10 Hacks To Get Rid Of Bloating

PHotographed by Erin Yamagata.
Ah, summer — it’s the best of times (beach fun, cute clothes, fresh produce) and the worst of times (sunburns, veggie-induced bloat). Bloated bellies can take an extra toll during the summer, when people are naturally more active. It’s the worst time to experience the feeling of internal pressure and physical discomfort that often comes with bloat. Most of us just want a fast hack to get rid of it.
Tamara Duker Freuman, MS, RD, and the author of The Bloated Belly Whisperer, says in order to reduce bloating, first we need to figure out why it’s happening. “Bloating is not just one thing,” Duker Freuman says. “It could be caused by things going on in stomach or bowel, or it could be a physical distention.” This means your belly sticks out when you eat a big meal because of a malfunction in the nerves and muscles that control the abdominal wall.
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Duker Freuman says she usually breaks down bloating into three categories: Food babies, gas babies, or poop babies. If it’s a physical distention, it might take a more aggressive treatment like physical therapy. But for the other two kinds of bloating — gas and poop babies in the stomach and bowel — there are daily routine changes you can make to get rid of the bloat that’s bumming you out.
PHotographed by Megan Madden.

Reduce salt intake

“Limit very salty overly processed foods to help eliminate bloat,” says Keri Gans, MS, RDN, and author of The Small Change Diet “Also be aware [of what you're eating when] dining out, especially with Chinese or Japanese food, which can be rather high in sodium.”
Gans says you can also try foods that may help eliminate excess water. “Asparagus and watermelon may help, also potassium rich foods such as sweet potatoes and bananas,” Gans says.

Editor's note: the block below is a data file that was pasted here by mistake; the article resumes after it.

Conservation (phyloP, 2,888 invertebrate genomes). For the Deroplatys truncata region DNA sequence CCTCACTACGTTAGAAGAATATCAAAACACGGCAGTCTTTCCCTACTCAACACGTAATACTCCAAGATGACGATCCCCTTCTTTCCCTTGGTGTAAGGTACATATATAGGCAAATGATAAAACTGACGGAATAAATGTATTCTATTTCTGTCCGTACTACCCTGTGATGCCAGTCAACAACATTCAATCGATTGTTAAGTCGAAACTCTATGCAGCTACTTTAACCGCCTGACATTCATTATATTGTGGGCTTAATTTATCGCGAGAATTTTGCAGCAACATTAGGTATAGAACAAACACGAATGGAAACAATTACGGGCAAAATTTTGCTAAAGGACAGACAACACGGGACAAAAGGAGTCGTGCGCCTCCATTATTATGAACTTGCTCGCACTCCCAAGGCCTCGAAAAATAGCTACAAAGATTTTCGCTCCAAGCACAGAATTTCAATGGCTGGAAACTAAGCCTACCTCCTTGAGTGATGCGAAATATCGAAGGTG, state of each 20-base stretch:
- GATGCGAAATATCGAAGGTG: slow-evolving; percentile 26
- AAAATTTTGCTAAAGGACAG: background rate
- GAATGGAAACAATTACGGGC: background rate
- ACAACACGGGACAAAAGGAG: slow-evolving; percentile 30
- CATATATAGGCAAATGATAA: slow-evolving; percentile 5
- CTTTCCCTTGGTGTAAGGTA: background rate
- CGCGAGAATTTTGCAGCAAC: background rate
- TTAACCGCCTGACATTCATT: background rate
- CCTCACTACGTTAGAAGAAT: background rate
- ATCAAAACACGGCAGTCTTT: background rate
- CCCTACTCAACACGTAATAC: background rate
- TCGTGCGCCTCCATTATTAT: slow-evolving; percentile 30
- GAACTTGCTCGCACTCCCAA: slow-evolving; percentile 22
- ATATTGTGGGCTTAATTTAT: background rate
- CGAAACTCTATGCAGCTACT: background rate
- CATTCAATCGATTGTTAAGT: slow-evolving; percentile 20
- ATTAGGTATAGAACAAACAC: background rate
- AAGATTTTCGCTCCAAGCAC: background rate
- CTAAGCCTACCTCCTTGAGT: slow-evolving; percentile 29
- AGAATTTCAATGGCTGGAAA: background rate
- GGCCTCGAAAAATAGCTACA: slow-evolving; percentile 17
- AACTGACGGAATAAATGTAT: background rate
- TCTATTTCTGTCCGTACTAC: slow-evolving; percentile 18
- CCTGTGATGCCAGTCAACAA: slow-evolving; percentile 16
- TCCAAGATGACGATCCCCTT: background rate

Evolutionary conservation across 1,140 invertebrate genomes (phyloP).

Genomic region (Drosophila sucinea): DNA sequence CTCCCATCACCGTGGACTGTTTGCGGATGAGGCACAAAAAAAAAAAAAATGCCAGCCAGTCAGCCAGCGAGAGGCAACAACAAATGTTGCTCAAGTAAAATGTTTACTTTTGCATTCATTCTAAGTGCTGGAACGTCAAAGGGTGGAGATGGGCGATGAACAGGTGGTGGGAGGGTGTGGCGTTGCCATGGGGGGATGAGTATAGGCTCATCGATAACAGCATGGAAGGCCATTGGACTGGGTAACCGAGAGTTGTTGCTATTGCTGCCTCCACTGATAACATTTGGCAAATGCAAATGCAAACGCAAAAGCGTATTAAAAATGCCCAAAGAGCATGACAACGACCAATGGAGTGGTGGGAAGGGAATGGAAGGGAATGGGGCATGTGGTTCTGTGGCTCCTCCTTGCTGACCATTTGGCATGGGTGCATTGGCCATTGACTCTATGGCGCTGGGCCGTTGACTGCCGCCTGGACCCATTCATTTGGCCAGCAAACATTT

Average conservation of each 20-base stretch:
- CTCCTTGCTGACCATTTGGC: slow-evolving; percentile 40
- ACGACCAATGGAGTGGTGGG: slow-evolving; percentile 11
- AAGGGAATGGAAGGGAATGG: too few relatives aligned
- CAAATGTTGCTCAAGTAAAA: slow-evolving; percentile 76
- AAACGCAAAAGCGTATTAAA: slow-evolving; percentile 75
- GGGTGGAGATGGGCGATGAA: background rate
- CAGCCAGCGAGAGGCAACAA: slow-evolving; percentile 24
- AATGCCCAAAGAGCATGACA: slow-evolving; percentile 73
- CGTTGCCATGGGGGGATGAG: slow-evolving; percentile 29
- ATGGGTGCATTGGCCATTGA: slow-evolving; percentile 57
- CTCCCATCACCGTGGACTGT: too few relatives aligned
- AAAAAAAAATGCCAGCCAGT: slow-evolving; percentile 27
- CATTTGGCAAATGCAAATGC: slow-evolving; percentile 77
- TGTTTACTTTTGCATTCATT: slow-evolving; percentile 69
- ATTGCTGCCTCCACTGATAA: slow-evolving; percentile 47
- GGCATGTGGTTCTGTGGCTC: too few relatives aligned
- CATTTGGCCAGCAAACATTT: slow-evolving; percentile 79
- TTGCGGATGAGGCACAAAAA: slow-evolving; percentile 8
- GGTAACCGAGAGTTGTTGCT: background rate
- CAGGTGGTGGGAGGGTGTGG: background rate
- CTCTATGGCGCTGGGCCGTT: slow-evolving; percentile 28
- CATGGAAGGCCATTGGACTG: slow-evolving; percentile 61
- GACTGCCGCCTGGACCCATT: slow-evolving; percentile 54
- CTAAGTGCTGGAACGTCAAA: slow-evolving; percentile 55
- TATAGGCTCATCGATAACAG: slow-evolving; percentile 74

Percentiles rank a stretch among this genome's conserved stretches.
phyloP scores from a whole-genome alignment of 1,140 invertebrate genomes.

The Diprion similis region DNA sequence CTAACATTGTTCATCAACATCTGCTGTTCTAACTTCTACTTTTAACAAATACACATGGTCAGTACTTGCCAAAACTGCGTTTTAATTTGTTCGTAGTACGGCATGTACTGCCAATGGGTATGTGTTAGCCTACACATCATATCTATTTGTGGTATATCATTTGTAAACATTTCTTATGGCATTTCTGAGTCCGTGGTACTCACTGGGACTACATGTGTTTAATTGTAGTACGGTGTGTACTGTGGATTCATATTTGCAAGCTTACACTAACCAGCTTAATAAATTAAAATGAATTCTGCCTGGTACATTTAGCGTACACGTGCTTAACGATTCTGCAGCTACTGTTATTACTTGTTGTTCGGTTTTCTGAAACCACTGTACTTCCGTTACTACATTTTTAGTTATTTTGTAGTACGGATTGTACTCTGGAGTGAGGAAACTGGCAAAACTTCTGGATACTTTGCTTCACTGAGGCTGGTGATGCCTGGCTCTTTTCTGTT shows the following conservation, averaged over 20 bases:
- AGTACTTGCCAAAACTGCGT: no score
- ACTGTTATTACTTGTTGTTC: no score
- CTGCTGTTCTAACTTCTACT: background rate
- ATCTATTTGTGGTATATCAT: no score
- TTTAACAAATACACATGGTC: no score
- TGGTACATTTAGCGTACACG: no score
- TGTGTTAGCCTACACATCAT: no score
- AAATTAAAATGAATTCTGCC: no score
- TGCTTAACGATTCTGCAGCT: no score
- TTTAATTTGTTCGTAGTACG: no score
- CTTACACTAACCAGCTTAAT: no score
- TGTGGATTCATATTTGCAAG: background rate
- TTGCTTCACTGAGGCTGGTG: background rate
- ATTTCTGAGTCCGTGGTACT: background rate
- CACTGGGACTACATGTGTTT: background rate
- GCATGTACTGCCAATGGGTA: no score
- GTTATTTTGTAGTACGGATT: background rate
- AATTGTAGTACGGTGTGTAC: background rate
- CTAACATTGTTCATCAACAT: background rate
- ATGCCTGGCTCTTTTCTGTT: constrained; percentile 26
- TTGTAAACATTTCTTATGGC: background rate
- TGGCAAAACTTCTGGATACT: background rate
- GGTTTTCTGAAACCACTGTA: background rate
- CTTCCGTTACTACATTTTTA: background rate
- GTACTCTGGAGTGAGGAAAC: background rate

However, Duker Freuman cautions that if you’re feeling really full, it’s not always a good idea to eat more. There’s a reason it’s not intuitive to eat another sweet potato when you’re already bloated.

Take an enzyme if you have an intolerance

Duker Freuman says that if a food is causing you to produce gas in your intestines and bowel, it could be because it’s high in FODMAPs, which is an acronym for Fermentable Oligosaccharides, Disaccharides, Monosaccharides And Polyols. She says these are a family of carbs that are fermentable by bacteria in the gut, and they include things such as lactose, fructose, and fake sugars. Any or all of those kinds of foods can create intestinal gas. A person might be sensitive to one letter of FODMAP, and not the others. So, you might have an intense bloating reaction to chickpeas, but not cheese, for example. Duker Freuman says you can take different enzymes to combat bloating once you target the specific FODMAPs you have issues with. So, you can take the lactase enzyme if your stomach doesn’t do well breaking down dairy. “The enzymes need to be tailored to the actual foods causing your bloating, not just a generic enzyme,” Duker Freuman says.
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Take magnesium

If your bloating is connected to constipation, Duker Freuman recommends taking magnesium supplements to help move things along in the bowel. She says you can do this everyday, if needed. Dietitian Jessica Cording, who’s writing her book The Little Book Of Game-Changers: 50 Healthy Habits For Managing Stress & Anxiety, seconds the rec, suggesting drinking magnesium citrate powder mixed with warm water before bed if you’re constipated.